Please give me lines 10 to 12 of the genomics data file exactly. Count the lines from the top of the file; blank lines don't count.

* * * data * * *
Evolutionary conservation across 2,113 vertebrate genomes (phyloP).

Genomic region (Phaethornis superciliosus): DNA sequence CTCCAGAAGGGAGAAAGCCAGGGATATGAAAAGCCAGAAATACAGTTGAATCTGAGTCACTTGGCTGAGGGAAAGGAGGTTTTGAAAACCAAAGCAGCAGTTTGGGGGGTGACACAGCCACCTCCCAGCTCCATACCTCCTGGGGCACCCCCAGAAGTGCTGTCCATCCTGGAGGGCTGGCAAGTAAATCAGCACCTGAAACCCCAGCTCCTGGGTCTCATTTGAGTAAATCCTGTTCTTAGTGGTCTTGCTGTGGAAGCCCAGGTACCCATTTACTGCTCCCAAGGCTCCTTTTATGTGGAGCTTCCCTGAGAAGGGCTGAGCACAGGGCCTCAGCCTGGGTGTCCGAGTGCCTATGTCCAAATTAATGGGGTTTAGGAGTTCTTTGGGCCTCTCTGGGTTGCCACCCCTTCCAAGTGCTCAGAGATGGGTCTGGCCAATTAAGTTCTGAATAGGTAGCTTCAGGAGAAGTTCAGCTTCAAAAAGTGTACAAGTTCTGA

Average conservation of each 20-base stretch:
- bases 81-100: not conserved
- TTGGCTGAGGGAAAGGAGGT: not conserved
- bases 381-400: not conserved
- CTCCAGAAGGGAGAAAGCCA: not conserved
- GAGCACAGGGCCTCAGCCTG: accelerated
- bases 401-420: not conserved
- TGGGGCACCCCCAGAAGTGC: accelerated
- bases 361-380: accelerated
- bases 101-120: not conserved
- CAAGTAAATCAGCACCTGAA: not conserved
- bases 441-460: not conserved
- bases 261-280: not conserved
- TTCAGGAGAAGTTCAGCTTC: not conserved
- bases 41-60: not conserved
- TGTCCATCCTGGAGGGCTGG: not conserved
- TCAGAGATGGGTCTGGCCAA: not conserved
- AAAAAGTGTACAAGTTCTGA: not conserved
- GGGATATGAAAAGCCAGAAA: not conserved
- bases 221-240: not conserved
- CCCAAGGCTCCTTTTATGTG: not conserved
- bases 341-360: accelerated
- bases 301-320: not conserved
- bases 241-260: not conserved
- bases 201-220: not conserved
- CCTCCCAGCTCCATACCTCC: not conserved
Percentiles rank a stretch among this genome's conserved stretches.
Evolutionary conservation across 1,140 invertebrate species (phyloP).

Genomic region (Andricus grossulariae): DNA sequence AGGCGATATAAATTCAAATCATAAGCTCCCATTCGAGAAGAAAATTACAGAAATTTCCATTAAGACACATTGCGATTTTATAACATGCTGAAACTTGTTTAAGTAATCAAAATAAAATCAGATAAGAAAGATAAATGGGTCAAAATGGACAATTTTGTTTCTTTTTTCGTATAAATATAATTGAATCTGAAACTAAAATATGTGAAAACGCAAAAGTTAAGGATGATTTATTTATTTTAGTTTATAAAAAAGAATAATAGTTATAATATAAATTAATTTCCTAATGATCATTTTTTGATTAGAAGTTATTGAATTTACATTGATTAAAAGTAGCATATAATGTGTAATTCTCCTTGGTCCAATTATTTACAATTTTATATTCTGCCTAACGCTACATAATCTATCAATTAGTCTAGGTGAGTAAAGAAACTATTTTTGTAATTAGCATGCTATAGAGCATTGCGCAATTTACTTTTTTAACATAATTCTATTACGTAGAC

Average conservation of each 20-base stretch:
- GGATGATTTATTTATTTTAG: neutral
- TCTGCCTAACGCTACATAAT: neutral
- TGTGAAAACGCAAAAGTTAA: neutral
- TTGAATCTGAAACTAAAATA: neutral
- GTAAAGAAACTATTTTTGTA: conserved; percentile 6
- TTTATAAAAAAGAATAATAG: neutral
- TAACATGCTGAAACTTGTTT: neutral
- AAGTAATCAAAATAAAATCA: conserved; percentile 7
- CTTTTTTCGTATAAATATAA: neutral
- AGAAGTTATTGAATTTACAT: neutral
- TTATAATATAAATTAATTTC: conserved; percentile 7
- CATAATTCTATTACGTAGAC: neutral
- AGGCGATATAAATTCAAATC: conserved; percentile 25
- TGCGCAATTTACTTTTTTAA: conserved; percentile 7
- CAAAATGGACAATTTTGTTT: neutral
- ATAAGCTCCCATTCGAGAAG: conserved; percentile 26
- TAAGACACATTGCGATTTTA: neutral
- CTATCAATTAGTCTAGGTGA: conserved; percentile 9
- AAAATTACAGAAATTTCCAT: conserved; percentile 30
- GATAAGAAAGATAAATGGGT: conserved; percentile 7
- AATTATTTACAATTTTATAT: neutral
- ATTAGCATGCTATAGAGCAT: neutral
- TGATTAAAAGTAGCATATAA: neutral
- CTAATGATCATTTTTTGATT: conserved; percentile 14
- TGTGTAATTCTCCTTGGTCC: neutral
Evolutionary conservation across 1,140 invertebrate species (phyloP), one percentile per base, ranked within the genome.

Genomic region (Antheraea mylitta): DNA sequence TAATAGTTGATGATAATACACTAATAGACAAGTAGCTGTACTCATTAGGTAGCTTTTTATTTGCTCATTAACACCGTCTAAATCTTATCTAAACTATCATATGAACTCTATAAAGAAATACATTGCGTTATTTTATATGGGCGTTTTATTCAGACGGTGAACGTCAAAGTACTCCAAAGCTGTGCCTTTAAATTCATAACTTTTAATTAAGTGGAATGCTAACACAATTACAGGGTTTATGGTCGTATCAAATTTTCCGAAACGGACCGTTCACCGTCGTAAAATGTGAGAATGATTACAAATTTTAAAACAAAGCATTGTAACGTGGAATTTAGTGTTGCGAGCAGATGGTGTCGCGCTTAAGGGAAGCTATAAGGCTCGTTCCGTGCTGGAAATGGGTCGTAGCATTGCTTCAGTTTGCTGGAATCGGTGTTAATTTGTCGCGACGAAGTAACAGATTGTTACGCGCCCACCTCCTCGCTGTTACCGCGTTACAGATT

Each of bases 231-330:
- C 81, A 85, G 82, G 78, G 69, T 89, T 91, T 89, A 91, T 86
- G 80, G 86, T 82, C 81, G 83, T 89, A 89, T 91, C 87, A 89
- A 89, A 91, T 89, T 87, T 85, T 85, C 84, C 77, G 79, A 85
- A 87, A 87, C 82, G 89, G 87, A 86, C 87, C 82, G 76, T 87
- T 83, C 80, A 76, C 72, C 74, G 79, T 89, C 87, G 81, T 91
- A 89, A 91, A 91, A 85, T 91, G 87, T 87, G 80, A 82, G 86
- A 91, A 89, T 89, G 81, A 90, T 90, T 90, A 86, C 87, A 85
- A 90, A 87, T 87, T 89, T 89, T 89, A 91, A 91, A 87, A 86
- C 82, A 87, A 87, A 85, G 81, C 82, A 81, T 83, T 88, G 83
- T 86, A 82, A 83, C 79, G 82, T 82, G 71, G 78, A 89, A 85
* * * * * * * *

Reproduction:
- TGGGGCACCCCCAGAAGTGC: accelerated
- bases 361-380: accelerated
- bases 101-120: not conserved